How do you choose between probable death and civil liberties?

Suppose there are four individuals and one of them is a terrorist. Let it make it a bit more complicated. One of them, you think, is a terrorist. What do you do as a police officer? Do you let all the four go because you are not sure and you wouldn’t like to infringe upon the civil liberties of the remaining three or would you arrest all of them to make sure the terrorist does not escape taking advantage of the civil liberties enjoyed by the remaining three? What is more important to you? Protecting the civil liberties of the remaining three or getting the terrorist?

These are the sort of questions directly and indirectly being raised by this New York Times article:

After the Paris attacks, a state of emergency has been imposed which means the police can break into people’s homes, take them into custody and interrogate them and in most of the cases, without warrants. People who are not at the receiving end don’t mind the sort of excesses by the law enforcement agencies. But there are many who are asking, what about civil liberties? And such questions are raised in every civilised society. “Are we ready to give up our civil liberties in the name of avoiding terrorist attacks?” many intellectuals and public figures often ask this.

Whether you want to give up your civil liberties in the name of avoiding terrorist attacks or not, depends on which side of the debate you stand and how objective and sincere your analysis of the situation is. It also depends on whether you are at the receiving end of the anti-terror measures being taken by the State or not.

Fear and panic are natural after a terrorist attack. People in the government are also humans. They want to be seen taking appropriate steps to instill some sense of confidence among the people. Terrorists attacking your own people in the heart of your own city can be a big psychological blow. They want to show that yes, searches are being carried out, people are being arrested and interrogated and sleeper cells are being dismantled.

Many ask that what’s the use of raiding your own citizens and trampling their civil liberties when the problem lies outside of your country? The problem also lies, they say, in the manner communities that harbour terrorists are treated by indigenous societies and governments. You don’t take care of your foreign policy and then after a single terrorist attack, you get an excuse to raid people’s houses, arrest them, violate human rights and impose a state of emergency on your own people.

These are valid arguments actually. Governments often do use these excuses to quash civil liberties and take undue advantage of the situation for the benefit of a few. There are many acts of government that are committed in the garb of fighting terrorism that can be questioned and there is nothing wrong in questioning dubious tactics and yes, many of these tactics can be counter-productive and encourage more people to jump the fence and get radicalised. As a Sikh I fully understand how it feels to be at the receiving end of a community being targeted for the act of a few. But sometimes answers are not as easy and simple as they seem.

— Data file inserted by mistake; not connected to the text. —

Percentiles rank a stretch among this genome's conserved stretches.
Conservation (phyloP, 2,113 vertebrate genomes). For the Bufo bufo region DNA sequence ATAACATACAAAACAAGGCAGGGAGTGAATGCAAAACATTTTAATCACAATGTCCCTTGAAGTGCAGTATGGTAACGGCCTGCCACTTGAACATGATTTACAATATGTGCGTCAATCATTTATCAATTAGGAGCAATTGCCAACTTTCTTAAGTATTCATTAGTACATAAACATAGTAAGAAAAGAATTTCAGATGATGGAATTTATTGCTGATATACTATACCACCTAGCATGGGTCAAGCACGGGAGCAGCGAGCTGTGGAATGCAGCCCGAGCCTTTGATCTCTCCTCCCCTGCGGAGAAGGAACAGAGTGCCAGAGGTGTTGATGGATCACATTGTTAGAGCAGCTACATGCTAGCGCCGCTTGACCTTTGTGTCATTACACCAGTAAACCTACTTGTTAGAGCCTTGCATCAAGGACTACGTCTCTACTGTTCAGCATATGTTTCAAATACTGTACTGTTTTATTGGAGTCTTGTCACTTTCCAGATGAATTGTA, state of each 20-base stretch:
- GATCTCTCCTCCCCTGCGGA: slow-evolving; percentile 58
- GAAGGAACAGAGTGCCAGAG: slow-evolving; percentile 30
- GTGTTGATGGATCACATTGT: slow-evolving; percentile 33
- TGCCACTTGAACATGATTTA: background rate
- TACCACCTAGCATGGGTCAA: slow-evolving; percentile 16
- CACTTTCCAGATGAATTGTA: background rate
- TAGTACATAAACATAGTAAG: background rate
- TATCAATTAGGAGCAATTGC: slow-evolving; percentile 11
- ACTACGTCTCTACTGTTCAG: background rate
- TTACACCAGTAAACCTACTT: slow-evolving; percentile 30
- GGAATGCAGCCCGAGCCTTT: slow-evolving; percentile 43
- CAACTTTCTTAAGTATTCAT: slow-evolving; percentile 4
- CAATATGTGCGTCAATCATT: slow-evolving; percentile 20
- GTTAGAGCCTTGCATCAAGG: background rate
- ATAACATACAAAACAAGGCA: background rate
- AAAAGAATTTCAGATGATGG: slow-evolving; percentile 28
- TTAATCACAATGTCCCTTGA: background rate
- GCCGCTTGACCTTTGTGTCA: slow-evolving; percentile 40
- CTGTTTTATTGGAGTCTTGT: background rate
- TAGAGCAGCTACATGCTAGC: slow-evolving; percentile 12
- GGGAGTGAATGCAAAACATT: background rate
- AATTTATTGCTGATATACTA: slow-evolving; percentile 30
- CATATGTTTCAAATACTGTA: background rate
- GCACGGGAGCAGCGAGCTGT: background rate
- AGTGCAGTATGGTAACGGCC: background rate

Remember that terrorist attacks are not possible without local networks. Whether it’s ISIS, Al Qaeda or even India’s neighbour the ISI, they cannot carry out massive terrorist attacks without local support. So in order to neutralise prospective attacks, the first thing the law enforcement agencies want to do is, destroy the local support system as much as possible. A big problem with local support is that it doesn’t manifest in the form of terrorist camps. It is difficult to know if your innocent-looking neighbour who often has a friendly chat with you every morning acts as liaison between different local terror operatives, providing them logistic support, finance and data. The problem is, you never know.

So in such a situation, are you ready to take chance? What if you don’t want your neighbour to be interrogated and then the next week, with the help of your neighbour, a bomb is detonated inside the local mall and one of your family members or one of your friends gets killed or gets mutilated or what if your entire family is killed? Will you be bothered much about the civil liberties of your neighbour then?

I perfectly understand that this is a difficult situation and your answer may depend on which side of the fence you’re sitting. There are no clear answers but there is one thing I’m sure of. I would rather that my family and I live to see the next day than worry about abstract civil liberties being violated. Even if as an individual I would rather die than get my civil liberties being violated, how can I make such a decision for my child who isn’t even aware of my decision and then one day has to bear the brunt of my decision? This is a very difficult choice.

I don’t care much about being politically correct. Things are just right or wrong and yes, sometimes there are grey areas in this is why we write, don’t we?

I don’t care much about being politically correct. Things are just right or wrong and yes, sometimes there are grey areas in this is why we write, don’t we?